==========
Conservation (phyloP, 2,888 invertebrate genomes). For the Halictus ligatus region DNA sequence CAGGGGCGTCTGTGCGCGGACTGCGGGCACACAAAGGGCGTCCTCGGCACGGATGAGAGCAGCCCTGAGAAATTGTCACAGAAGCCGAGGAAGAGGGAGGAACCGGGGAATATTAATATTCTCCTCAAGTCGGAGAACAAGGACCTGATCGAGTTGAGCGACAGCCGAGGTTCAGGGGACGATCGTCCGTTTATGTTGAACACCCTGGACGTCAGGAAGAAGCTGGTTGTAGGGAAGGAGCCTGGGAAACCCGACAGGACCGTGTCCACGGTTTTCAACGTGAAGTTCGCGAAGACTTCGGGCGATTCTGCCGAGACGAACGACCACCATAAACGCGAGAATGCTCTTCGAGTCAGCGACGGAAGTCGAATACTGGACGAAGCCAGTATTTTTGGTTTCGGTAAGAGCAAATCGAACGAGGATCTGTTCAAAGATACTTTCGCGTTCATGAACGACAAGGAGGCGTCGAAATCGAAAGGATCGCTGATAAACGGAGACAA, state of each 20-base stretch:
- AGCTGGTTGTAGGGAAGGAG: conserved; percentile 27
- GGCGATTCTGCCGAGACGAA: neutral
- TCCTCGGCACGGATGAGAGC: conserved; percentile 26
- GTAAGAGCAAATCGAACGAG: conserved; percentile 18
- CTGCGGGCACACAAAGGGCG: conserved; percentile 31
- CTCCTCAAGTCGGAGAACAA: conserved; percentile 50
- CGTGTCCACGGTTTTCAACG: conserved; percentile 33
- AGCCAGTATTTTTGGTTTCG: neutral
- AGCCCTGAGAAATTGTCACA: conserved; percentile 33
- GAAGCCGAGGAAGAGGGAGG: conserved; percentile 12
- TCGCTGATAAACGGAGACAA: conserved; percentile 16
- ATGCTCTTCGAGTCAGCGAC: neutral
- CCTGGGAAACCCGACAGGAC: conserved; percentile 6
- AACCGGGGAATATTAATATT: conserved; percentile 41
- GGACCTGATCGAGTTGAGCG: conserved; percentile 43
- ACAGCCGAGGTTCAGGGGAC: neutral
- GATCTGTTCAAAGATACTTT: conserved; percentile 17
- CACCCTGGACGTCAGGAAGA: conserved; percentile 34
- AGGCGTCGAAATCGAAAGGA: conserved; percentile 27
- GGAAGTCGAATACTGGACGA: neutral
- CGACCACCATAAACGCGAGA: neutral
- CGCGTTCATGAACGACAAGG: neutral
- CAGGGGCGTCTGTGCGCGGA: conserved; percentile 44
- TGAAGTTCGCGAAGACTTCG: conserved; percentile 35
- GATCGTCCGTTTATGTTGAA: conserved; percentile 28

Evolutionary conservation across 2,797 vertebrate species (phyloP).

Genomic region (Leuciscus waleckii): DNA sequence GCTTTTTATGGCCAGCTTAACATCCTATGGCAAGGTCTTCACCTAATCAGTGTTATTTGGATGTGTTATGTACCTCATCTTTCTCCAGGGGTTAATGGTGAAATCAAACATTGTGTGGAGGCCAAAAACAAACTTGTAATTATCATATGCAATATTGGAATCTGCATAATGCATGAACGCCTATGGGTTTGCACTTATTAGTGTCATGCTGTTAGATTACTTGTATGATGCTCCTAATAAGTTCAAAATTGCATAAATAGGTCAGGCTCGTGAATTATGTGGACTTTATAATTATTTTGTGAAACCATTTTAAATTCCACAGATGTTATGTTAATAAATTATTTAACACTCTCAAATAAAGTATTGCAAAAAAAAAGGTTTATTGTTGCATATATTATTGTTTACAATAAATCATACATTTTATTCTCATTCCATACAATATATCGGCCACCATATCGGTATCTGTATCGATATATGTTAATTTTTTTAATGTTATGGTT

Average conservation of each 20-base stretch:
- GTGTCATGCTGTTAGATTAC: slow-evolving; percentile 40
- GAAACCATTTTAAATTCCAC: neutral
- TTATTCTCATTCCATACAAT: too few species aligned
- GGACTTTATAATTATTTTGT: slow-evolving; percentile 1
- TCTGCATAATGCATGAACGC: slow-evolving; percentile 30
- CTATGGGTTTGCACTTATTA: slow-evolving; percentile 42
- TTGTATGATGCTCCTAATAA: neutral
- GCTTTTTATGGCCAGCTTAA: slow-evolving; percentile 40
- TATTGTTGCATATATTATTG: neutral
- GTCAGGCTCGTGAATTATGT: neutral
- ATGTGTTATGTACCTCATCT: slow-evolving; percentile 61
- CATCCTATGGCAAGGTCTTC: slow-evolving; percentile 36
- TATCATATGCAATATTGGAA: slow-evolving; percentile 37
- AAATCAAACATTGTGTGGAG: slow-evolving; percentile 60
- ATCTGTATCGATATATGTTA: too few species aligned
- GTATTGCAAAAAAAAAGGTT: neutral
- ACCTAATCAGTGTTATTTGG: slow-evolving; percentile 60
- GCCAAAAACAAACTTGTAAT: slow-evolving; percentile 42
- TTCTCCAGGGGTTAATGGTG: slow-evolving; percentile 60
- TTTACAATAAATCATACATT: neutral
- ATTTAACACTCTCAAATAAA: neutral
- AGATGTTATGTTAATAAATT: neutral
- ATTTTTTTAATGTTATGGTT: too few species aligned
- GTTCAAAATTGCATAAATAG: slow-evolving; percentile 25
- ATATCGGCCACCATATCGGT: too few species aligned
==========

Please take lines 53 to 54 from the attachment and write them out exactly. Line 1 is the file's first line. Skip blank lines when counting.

- GTTCAAAATTGCATAAATAG: slow-evolving; percentile 25
- ATATCGGCCACCATATCGGT: too few species aligned